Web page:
An important mechanism of referrals to the PCOC is the ambulatory safety net at Brigham and Women’s Hospital. The Department of Quality and Safety at the Brigham identifies approximately a hundred patients per month who have an elevated serum prostate-specific antigen and did not receive appropriate follow-up. Through the PCOC, we have established a prostate cancer safety net workflow where patient information is routed monthly from the Department of Quality and Safety to us. Our community health care workers contact patients to ensure that they have not fallen through the cracks. Within the first 6 months of operation, 52% of men lost to follow-up were scheduled for a visit. Among men who received care at our clinic, half had limited English proficiency, and a third were referred for definitive treatment. Our experience through the PCOC’s safety net workflow demonstrated that regular communication with patients ensures patient retention.

In the next phase of our work, we are assembling a multidisciplinary advisory board of stakeholders including clinicians, health equity officers, and transportation planners to pilot ridesharing services at the PCOC. Access to care is multidimensional. It includes: (1) availability of services, (2) affordability or insurance coverage, (3) travel burden, (4) accommodation, or the convenience to the patient for obtaining the service, and (5) acceptability, or the patient’s comfort with how they are treated, which may vary based on cultural, political, and socioeconomic factors.6 While previous initiatives have attempted to address the availability and affordability of care, we recognize that the 5 dimensions of access form a chain that is no stronger than its weakest link.7 Preliminary findings from our case studies, along with survey analysis using the Department of Transportation, suggest that minoritized and socioeconomically vulnerable populations disproportionately face a higher burden of travel for health care visits.8,9 This is particularly relevant for prostate cancer. For instance, men who opt for radiation must come for at least 28 visits to complete their treatment. Thus, the travel burden could directly impact treatment completion resulting in worse outcomes. We hope to launch our rideshare pilot within the next fiscal year. This work will serve as a proof of concept that transportation barriers could be addressed by subsidizing costs or improving travel convenience by offering vouchers, ridesharing services, or shuttles to and from medical facilities.10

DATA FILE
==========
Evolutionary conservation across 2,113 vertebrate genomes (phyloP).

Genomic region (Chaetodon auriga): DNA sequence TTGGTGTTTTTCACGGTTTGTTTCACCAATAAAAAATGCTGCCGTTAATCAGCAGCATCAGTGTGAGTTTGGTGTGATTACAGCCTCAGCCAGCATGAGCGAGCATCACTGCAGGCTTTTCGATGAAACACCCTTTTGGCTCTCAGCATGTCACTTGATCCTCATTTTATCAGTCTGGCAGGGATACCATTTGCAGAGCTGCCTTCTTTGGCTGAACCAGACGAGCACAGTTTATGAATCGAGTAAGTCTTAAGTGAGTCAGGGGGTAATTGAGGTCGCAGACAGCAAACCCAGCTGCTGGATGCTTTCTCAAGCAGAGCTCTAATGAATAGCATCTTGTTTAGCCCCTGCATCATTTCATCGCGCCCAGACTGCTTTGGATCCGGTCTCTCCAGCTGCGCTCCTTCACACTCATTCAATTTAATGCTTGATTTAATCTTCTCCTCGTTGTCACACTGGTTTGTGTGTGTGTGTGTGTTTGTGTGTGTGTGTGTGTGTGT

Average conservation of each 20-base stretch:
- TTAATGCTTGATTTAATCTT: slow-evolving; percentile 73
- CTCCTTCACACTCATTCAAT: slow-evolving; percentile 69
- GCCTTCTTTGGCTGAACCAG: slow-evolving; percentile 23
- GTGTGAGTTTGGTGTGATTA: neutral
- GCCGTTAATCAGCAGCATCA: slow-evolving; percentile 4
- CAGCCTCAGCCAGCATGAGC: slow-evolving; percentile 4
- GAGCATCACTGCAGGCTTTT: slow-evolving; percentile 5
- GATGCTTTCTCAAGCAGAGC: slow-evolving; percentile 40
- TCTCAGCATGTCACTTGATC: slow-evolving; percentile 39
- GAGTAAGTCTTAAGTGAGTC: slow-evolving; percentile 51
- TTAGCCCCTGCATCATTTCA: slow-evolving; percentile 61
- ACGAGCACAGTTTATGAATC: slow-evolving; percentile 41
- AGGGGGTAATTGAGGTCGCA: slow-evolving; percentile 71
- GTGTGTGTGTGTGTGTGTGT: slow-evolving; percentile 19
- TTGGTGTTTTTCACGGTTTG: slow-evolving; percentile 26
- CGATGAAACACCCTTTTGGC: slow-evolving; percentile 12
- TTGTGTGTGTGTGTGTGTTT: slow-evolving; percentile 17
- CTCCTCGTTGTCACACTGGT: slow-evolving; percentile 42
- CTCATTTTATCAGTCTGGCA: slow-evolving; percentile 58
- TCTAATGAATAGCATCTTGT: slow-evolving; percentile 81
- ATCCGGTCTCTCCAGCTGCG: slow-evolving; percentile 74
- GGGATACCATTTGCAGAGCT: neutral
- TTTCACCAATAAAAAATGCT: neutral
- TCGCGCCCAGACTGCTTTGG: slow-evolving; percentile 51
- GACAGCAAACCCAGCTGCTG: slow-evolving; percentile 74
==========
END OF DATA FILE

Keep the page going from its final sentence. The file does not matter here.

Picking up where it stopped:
The PCOC, recently featured in STAT, is an early phase initiative to tackle disparities by providing more equitable access to care.11 We hope that the PCOC will one day serve as a model for other such programs, and not just in the world of prostate cancer. We plan for the PCOC to provide 500 new consultations annually by 2024, and our long-term ambition is to decrease prostate cancer mortality for men of color in Massachusetts. We are excited about what the future holds in this space. The PCOC is a great opportunity for us to operationalize the inequity research we have done over the past decade.

Conflicts of Interest

QDT reports personal fees from Astellas, Bayer, and Janssen outside the submitted work and research funding from the American Cancer Society, and Pfizer Global Medical Grants.